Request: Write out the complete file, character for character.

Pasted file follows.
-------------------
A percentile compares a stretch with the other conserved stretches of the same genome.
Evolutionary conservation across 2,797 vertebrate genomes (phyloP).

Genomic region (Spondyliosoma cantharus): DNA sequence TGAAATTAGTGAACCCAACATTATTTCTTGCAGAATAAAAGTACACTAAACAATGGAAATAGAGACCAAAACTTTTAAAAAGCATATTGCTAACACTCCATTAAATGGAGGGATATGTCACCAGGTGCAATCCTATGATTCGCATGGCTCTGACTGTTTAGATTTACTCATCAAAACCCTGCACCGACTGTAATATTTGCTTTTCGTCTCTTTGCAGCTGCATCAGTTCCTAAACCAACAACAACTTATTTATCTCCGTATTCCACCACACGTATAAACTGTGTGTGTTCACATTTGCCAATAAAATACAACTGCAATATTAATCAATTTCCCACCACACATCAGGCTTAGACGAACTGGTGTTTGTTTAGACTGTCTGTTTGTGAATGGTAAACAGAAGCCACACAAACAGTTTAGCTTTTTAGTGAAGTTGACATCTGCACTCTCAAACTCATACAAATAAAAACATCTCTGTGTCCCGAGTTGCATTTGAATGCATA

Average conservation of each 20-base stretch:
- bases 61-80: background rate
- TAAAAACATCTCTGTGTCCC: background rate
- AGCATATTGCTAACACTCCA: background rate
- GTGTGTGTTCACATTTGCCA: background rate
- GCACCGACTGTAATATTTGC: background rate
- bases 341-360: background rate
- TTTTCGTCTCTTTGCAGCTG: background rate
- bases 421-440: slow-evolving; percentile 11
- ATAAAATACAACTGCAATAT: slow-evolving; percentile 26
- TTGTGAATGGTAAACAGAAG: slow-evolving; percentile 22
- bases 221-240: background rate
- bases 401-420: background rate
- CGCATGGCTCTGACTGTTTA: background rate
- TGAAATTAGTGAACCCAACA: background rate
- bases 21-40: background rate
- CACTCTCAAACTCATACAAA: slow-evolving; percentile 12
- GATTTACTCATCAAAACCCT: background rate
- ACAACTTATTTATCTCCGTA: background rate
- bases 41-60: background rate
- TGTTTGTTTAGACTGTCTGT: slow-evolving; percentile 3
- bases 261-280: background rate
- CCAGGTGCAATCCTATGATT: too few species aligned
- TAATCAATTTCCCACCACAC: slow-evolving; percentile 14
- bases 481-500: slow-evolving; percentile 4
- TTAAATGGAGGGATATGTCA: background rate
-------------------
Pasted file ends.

A percentile compares a stretch with the other conserved stretches of the same genome.
Evolutionary conservation across 2,797 vertebrate genomes (phyloP).

Genomic region (Spondyliosoma cantharus): DNA sequence TGAAATTAGTGAACCCAACATTATTTCTTGCAGAATAAAAGTACACTAAACAATGGAAATAGAGACCAAAACTTTTAAAAAGCATATTGCTAACACTCCATTAAATGGAGGGATATGTCACCAGGTGCAATCCTATGATTCGCATGGCTCTGACTGTTTAGATTTACTCATCAAAACCCTGCACCGACTGTAATATTTGCTTTTCGTCTCTTTGCAGCTGCATCAGTTCCTAAACCAACAACAACTTATTTATCTCCGTATTCCACCACACGTATAAACTGTGTGTGTTCACATTTGCCAATAAAATACAACTGCAATATTAATCAATTTCCCACCACACATCAGGCTTAGACGAACTGGTGTTTGTTTAGACTGTCTGTTTGTGAATGGTAAACAGAAGCCACACAAACAGTTTAGCTTTTTAGTGAAGTTGACATCTGCACTCTCAAACTCATACAAATAAAAACATCTCTGTGTCCCGAGTTGCATTTGAATGCATA

Average conservation of each 20-base stretch:
- bases 61-80: background rate
- TAAAAACATCTCTGTGTCCC: background rate
- AGCATATTGCTAACACTCCA: background rate
- GTGTGTGTTCACATTTGCCA: background rate
- GCACCGACTGTAATATTTGC: background rate
- bases 341-360: background rate
- TTTTCGTCTCTTTGCAGCTG: background rate
- bases 421-440: slow-evolving; percentile 11
- ATAAAATACAACTGCAATAT: slow-evolving; percentile 26
- TTGTGAATGGTAAACAGAAG: slow-evolving; percentile 22
- bases 221-240: background rate
- bases 401-420: background rate
- CGCATGGCTCTGACTGTTTA: background rate
- TGAAATTAGTGAACCCAACA: background rate
- bases 21-40: background rate
- CACTCTCAAACTCATACAAA: slow-evolving; percentile 12
- GATTTACTCATCAAAACCCT: background rate
- ACAACTTATTTATCTCCGTA: background rate
- bases 41-60: background rate
- TGTTTGTTTAGACTGTCTGT: slow-evolving; percentile 3
- bases 261-280: background rate
- CCAGGTGCAATCCTATGATT: too few species aligned
- TAATCAATTTCCCACCACAC: slow-evolving; percentile 14
- bases 481-500: slow-evolving; percentile 4
- TTAAATGGAGGGATATGTCA: background rate